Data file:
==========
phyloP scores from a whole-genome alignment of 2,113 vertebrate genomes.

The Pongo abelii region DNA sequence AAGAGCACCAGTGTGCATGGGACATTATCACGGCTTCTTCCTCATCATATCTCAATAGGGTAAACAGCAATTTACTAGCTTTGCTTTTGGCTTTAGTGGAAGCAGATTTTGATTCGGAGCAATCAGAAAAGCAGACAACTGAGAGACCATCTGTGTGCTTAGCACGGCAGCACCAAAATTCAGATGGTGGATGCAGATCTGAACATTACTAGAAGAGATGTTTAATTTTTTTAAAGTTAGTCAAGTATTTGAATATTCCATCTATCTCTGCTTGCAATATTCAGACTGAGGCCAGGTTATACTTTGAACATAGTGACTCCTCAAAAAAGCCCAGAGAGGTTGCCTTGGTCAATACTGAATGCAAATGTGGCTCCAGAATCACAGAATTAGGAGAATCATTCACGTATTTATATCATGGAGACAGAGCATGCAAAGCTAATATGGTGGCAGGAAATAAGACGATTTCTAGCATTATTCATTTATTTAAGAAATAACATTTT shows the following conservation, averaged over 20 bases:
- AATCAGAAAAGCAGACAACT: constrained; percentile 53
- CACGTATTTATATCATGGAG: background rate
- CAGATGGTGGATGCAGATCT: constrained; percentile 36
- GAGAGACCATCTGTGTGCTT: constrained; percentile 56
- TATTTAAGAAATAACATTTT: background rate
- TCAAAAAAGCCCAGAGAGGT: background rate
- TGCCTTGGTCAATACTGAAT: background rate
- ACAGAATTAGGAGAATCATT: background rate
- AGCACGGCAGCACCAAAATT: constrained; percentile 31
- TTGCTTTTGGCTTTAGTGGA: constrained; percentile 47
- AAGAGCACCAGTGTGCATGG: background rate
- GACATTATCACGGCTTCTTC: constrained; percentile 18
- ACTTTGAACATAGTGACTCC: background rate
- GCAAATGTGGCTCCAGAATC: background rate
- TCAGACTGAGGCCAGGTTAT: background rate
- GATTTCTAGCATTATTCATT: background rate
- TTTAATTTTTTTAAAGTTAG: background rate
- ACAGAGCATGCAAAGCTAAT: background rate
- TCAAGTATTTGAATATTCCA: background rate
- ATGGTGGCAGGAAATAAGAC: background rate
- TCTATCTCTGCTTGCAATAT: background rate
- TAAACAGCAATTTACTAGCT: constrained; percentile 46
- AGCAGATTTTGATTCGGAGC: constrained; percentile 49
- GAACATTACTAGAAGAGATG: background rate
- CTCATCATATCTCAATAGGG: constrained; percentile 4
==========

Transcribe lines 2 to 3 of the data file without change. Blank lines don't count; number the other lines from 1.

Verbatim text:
The Pongo abelii region DNA sequence AAGAGCACCAGTGTGCATGGGACATTATCACGGCTTCTTCCTCATCATATCTCAATAGGGTAAACAGCAATTTACTAGCTTTGCTTTTGGCTTTAGTGGAAGCAGATTTTGATTCGGAGCAATCAGAAAAGCAGACAACTGAGAGACCATCTGTGTGCTTAGCACGGCAGCACCAAAATTCAGATGGTGGATGCAGATCTGAACATTACTAGAAGAGATGTTTAATTTTTTTAAAGTTAGTCAAGTATTTGAATATTCCATCTATCTCTGCTTGCAATATTCAGACTGAGGCCAGGTTATACTTTGAACATAGTGACTCCTCAAAAAAGCCCAGAGAGGTTGCCTTGGTCAATACTGAATGCAAATGTGGCTCCAGAATCACAGAATTAGGAGAATCATTCACGTATTTATATCATGGAGACAGAGCATGCAAAGCTAATATGGTGGCAGGAAATAAGACGATTTCTAGCATTATTCATTTATTTAAGAAATAACATTTT shows the following conservation, averaged over 20 bases:
- AATCAGAAAAGCAGACAACT: constrained; percentile 53